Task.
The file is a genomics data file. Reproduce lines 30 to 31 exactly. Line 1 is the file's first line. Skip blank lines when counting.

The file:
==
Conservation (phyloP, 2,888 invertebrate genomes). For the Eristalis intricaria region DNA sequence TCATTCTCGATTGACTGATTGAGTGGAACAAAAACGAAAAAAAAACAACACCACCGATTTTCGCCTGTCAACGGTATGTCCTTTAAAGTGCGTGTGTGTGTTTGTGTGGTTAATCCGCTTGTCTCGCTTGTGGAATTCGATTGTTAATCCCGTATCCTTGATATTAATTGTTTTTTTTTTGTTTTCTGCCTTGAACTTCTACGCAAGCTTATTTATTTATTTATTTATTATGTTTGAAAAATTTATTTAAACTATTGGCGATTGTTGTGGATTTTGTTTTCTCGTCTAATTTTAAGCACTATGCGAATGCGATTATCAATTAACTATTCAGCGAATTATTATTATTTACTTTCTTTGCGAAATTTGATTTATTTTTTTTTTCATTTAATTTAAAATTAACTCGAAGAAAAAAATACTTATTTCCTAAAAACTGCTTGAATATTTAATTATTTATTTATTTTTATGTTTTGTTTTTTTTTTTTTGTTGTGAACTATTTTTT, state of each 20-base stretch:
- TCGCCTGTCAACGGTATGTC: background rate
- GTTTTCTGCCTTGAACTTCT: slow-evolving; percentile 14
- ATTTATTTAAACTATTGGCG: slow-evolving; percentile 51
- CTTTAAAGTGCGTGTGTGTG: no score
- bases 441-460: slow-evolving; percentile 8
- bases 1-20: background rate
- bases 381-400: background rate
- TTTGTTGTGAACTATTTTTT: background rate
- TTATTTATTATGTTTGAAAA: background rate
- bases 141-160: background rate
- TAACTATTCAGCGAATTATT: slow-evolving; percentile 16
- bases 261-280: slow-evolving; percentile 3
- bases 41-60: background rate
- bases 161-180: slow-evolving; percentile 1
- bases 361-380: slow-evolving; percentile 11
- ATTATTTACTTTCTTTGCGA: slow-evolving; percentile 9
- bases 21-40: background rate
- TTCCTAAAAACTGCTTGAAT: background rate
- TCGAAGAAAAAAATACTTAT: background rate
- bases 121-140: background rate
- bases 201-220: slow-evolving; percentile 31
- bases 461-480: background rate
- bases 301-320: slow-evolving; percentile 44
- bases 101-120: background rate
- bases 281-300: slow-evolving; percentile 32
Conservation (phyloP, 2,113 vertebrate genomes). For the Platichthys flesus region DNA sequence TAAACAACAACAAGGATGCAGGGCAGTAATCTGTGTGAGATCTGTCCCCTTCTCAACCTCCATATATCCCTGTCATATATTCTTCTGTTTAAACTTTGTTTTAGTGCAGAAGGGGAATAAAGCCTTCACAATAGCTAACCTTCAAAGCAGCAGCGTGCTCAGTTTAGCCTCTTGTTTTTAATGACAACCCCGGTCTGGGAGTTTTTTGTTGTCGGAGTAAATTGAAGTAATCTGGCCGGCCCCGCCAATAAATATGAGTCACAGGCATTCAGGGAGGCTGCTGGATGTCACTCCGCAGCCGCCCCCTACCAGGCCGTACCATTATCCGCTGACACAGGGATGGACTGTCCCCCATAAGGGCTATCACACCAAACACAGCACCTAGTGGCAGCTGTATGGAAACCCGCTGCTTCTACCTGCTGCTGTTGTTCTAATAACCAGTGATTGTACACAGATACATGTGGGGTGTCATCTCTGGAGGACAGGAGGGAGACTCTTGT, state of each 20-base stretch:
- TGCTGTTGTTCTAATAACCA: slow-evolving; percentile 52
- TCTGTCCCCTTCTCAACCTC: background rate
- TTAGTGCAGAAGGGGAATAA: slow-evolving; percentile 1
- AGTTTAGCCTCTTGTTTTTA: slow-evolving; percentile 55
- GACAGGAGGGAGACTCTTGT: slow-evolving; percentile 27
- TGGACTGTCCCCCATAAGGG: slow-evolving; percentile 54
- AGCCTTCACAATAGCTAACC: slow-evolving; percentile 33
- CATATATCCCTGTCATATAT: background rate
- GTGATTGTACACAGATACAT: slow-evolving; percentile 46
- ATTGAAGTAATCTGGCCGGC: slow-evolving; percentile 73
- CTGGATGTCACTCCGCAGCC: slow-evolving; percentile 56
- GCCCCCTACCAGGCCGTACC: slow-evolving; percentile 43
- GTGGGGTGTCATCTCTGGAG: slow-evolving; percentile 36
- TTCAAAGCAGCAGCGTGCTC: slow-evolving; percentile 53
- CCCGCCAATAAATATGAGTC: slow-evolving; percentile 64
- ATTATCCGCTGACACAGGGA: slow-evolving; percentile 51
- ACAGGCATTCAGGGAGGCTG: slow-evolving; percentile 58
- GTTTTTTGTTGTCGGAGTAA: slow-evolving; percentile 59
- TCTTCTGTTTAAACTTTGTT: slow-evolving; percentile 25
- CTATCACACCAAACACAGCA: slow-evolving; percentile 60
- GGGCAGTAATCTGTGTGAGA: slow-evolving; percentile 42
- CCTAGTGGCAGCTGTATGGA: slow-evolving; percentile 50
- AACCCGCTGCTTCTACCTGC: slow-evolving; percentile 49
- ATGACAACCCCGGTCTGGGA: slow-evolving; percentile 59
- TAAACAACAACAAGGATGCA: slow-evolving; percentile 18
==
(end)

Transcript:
- TTAGTGCAGAAGGGGAATAA: slow-evolving; percentile 1
- AGTTTAGCCTCTTGTTTTTA: slow-evolving; percentile 55